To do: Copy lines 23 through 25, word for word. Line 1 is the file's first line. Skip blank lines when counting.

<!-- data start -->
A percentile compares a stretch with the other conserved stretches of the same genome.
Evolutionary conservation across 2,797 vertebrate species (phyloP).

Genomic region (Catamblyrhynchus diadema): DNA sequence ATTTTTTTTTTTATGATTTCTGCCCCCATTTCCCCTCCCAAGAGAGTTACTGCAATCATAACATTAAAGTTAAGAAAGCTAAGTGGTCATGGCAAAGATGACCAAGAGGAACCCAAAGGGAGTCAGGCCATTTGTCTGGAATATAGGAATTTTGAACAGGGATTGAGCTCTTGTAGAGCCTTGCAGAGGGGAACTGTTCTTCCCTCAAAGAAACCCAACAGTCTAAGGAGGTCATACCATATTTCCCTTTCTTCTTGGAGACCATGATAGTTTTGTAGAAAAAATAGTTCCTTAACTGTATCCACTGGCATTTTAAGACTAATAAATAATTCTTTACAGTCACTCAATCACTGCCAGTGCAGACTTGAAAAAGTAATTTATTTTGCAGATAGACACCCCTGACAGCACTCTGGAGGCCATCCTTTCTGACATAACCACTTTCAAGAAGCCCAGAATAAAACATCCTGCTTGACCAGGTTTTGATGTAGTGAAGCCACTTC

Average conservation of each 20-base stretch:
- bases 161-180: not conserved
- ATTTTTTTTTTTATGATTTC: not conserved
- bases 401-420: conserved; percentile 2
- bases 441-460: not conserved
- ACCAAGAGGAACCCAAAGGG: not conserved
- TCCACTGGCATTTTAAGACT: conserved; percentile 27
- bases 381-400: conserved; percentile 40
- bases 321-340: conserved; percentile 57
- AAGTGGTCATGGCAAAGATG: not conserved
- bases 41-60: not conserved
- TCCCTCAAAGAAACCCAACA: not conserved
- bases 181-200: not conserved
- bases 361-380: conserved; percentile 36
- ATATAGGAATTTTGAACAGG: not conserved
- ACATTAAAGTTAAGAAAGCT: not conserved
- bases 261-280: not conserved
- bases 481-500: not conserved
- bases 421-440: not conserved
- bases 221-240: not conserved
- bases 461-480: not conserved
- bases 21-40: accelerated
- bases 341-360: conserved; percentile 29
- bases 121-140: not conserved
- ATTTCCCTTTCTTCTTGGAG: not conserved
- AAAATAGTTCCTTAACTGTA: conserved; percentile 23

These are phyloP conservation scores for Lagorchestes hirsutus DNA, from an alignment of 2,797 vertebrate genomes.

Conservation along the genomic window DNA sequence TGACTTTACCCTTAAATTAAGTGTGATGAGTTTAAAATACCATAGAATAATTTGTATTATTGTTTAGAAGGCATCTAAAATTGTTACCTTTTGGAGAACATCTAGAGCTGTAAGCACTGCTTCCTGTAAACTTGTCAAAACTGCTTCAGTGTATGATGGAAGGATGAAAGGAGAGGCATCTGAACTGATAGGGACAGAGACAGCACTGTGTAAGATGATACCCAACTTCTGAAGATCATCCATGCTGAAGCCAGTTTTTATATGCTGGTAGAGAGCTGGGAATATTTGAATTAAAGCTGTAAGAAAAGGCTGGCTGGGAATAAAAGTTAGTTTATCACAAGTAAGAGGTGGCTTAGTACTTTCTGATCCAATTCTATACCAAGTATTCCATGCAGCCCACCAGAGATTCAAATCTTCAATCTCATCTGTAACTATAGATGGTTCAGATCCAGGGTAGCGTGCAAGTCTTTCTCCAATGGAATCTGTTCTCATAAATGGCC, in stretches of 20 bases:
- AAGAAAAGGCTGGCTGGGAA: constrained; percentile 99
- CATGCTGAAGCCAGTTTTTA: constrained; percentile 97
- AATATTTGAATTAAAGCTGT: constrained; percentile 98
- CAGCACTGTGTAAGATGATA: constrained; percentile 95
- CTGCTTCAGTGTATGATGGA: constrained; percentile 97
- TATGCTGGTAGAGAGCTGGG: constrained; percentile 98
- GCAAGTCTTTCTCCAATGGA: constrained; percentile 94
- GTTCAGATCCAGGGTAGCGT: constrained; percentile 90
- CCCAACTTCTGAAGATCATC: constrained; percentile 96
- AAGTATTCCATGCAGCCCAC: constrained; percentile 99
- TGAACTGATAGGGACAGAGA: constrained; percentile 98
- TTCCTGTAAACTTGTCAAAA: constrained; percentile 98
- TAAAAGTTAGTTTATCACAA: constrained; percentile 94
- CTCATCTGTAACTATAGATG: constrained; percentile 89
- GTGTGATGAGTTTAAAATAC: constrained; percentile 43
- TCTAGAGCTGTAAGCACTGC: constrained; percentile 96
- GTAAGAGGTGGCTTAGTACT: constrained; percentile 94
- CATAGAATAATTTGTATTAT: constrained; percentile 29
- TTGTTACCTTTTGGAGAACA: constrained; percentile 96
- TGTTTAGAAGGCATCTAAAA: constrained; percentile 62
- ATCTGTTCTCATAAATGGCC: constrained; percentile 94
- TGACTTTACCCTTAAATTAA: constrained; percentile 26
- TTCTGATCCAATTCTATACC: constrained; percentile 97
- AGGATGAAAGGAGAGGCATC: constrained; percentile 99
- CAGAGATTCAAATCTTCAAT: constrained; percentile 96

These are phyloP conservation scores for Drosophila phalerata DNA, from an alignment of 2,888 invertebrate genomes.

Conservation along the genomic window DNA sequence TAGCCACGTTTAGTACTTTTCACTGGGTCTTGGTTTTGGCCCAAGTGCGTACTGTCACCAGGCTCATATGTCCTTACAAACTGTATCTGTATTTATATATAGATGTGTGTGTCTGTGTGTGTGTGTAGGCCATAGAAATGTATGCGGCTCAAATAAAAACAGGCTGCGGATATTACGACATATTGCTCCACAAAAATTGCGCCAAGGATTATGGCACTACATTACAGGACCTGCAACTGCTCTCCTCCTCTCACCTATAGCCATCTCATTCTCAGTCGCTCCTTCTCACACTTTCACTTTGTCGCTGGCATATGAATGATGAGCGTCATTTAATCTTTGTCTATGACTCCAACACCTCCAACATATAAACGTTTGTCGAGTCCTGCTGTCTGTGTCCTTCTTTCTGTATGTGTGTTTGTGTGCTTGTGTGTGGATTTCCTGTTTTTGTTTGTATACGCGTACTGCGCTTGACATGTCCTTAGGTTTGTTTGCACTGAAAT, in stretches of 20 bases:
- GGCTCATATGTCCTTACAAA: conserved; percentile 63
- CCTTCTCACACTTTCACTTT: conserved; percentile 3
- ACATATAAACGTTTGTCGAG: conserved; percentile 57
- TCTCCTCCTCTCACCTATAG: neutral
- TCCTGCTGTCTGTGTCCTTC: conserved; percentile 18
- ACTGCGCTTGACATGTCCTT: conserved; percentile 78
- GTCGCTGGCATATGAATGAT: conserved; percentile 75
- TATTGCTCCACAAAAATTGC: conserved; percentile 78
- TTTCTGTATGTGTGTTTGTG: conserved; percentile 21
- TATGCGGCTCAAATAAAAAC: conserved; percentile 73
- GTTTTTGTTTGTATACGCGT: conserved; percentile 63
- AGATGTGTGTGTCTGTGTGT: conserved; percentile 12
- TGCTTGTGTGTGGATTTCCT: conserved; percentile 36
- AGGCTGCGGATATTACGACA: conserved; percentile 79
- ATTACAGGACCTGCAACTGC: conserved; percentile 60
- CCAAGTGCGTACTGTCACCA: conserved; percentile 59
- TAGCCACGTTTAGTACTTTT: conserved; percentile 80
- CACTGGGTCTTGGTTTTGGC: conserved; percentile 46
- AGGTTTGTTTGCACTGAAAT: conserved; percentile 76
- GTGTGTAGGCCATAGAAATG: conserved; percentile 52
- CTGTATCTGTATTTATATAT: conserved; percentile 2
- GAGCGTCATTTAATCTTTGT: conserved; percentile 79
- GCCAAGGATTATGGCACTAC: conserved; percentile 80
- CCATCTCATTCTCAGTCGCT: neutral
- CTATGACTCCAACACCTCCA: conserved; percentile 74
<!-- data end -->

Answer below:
- bases 221-240: not conserved
- bases 461-480: not conserved
- bases 21-40: accelerated